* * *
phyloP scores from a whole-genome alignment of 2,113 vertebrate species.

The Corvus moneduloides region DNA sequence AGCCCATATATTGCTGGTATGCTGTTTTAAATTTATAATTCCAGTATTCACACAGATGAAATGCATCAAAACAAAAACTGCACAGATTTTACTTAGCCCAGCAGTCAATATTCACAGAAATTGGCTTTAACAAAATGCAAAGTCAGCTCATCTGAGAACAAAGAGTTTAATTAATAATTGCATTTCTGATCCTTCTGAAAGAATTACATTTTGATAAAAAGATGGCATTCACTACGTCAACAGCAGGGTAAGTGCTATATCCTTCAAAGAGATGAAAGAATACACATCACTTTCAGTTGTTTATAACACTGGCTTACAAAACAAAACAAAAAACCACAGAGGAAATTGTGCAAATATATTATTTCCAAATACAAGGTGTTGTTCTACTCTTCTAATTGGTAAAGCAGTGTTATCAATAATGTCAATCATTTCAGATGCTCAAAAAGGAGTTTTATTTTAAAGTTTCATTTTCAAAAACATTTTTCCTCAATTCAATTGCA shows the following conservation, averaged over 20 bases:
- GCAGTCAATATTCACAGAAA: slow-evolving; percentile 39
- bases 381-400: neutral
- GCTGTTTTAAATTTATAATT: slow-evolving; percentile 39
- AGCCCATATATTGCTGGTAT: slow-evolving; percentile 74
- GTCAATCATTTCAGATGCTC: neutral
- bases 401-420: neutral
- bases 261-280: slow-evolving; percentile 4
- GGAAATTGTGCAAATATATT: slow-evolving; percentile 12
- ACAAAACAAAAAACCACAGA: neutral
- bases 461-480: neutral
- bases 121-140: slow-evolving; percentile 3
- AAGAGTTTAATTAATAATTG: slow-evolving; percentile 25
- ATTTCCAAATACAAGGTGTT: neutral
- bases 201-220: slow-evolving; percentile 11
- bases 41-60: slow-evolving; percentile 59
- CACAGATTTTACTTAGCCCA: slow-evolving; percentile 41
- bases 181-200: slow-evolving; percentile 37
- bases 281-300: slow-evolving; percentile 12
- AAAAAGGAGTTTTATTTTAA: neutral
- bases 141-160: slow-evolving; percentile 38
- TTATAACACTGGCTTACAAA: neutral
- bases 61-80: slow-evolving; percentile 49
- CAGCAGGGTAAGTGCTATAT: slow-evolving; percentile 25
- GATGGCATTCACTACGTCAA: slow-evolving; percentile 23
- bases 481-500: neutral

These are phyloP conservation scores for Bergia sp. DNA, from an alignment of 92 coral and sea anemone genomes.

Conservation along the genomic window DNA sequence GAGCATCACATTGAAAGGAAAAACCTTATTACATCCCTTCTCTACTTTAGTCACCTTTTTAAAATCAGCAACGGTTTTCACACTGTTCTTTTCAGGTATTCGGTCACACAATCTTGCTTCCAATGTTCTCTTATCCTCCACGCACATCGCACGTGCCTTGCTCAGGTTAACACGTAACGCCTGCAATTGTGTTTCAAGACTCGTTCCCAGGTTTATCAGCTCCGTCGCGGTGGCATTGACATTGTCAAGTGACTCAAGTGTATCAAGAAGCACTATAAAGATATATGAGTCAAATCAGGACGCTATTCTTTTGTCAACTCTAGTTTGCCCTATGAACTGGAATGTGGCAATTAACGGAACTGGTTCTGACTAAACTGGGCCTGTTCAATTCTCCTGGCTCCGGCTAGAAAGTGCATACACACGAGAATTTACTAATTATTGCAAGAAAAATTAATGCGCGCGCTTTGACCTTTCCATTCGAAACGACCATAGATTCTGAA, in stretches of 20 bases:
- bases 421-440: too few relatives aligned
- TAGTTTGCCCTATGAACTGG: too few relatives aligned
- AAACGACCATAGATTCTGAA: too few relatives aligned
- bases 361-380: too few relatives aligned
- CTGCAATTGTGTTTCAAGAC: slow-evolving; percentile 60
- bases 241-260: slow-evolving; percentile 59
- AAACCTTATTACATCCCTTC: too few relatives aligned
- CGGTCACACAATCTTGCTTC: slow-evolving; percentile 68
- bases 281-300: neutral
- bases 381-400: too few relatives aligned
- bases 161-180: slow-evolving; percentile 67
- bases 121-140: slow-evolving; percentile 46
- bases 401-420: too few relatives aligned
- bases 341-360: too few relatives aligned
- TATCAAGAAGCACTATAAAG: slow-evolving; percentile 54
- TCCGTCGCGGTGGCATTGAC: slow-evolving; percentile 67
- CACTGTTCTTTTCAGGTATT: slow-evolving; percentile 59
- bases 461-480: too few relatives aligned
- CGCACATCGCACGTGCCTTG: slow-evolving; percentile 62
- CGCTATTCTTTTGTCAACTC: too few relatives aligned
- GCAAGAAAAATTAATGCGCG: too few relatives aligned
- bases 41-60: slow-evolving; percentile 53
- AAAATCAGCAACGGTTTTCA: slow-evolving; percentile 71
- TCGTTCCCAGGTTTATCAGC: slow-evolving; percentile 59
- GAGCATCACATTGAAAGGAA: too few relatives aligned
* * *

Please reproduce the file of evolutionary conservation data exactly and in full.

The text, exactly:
phyloP scores from a whole-genome alignment of 2,113 vertebrate species.

The Corvus moneduloides region DNA sequence AGCCCATATATTGCTGGTATGCTGTTTTAAATTTATAATTCCAGTATTCACACAGATGAAATGCATCAAAACAAAAACTGCACAGATTTTACTTAGCCCAGCAGTCAATATTCACAGAAATTGGCTTTAACAAAATGCAAAGTCAGCTCATCTGAGAACAAAGAGTTTAATTAATAATTGCATTTCTGATCCTTCTGAAAGAATTACATTTTGATAAAAAGATGGCATTCACTACGTCAACAGCAGGGTAAGTGCTATATCCTTCAAAGAGATGAAAGAATACACATCACTTTCAGTTGTTTATAACACTGGCTTACAAAACAAAACAAAAAACCACAGAGGAAATTGTGCAAATATATTATTTCCAAATACAAGGTGTTGTTCTACTCTTCTAATTGGTAAAGCAGTGTTATCAATAATGTCAATCATTTCAGATGCTCAAAAAGGAGTTTTATTTTAAAGTTTCATTTTCAAAAACATTTTTCCTCAATTCAATTGCA shows the following conservation, averaged over 20 bases:
- GCAGTCAATATTCACAGAAA: slow-evolving; percentile 39
- bases 381-400: neutral
- GCTGTTTTAAATTTATAATT: slow-evolving; percentile 39
- AGCCCATATATTGCTGGTAT: slow-evolving; percentile 74
- GTCAATCATTTCAGATGCTC: neutral
- bases 401-420: neutral
- bases 261-280: slow-evolving; percentile 4
- GGAAATTGTGCAAATATATT: slow-evolving; percentile 12
- ACAAAACAAAAAACCACAGA: neutral
- bases 461-480: neutral
- bases 121-140: slow-evolving; percentile 3
- AAGAGTTTAATTAATAATTG: slow-evolving; percentile 25
- ATTTCCAAATACAAGGTGTT: neutral
- bases 201-220: slow-evolving; percentile 11
- bases 41-60: slow-evolving; percentile 59
- CACAGATTTTACTTAGCCCA: slow-evolving; percentile 41
- bases 181-200: slow-evolving; percentile 37
- bases 281-300: slow-evolving; percentile 12
- AAAAAGGAGTTTTATTTTAA: neutral
- bases 141-160: slow-evolving; percentile 38
- TTATAACACTGGCTTACAAA: neutral
- bases 61-80: slow-evolving; percentile 49
- CAGCAGGGTAAGTGCTATAT: slow-evolving; percentile 25
- GATGGCATTCACTACGTCAA: slow-evolving; percentile 23
- bases 481-500: neutral

These are phyloP conservation scores for Bergia sp. DNA, from an alignment of 92 coral and sea anemone genomes.

Conservation along the genomic window DNA sequence GAGCATCACATTGAAAGGAAAAACCTTATTACATCCCTTCTCTACTTTAGTCACCTTTTTAAAATCAGCAACGGTTTTCACACTGTTCTTTTCAGGTATTCGGTCACACAATCTTGCTTCCAATGTTCTCTTATCCTCCACGCACATCGCACGTGCCTTGCTCAGGTTAACACGTAACGCCTGCAATTGTGTTTCAAGACTCGTTCCCAGGTTTATCAGCTCCGTCGCGGTGGCATTGACATTGTCAAGTGACTCAAGTGTATCAAGAAGCACTATAAAGATATATGAGTCAAATCAGGACGCTATTCTTTTGTCAACTCTAGTTTGCCCTATGAACTGGAATGTGGCAATTAACGGAACTGGTTCTGACTAAACTGGGCCTGTTCAATTCTCCTGGCTCCGGCTAGAAAGTGCATACACACGAGAATTTACTAATTATTGCAAGAAAAATTAATGCGCGCGCTTTGACCTTTCCATTCGAAACGACCATAGATTCTGAA, in stretches of 20 bases:
- bases 421-440: too few relatives aligned
- TAGTTTGCCCTATGAACTGG: too few relatives aligned
- AAACGACCATAGATTCTGAA: too few relatives aligned
- bases 361-380: too few relatives aligned
- CTGCAATTGTGTTTCAAGAC: slow-evolving; percentile 60
- bases 241-260: slow-evolving; percentile 59
- AAACCTTATTACATCCCTTC: too few relatives aligned
- CGGTCACACAATCTTGCTTC: slow-evolving; percentile 68
- bases 281-300: neutral
- bases 381-400: too few relatives aligned
- bases 161-180: slow-evolving; percentile 67
- bases 121-140: slow-evolving; percentile 46
- bases 401-420: too few relatives aligned
- bases 341-360: too few relatives aligned
- TATCAAGAAGCACTATAAAG: slow-evolving; percentile 54
- TCCGTCGCGGTGGCATTGAC: slow-evolving; percentile 67
- CACTGTTCTTTTCAGGTATT: slow-evolving; percentile 59
- bases 461-480: too few relatives aligned
- CGCACATCGCACGTGCCTTG: slow-evolving; percentile 62
- CGCTATTCTTTTGTCAACTC: too few relatives aligned
- GCAAGAAAAATTAATGCGCG: too few relatives aligned
- bases 41-60: slow-evolving; percentile 53
- AAAATCAGCAACGGTTTTCA: slow-evolving; percentile 71
- TCGTTCCCAGGTTTATCAGC: slow-evolving; percentile 59
- GAGCATCACATTGAAAGGAA: too few relatives aligned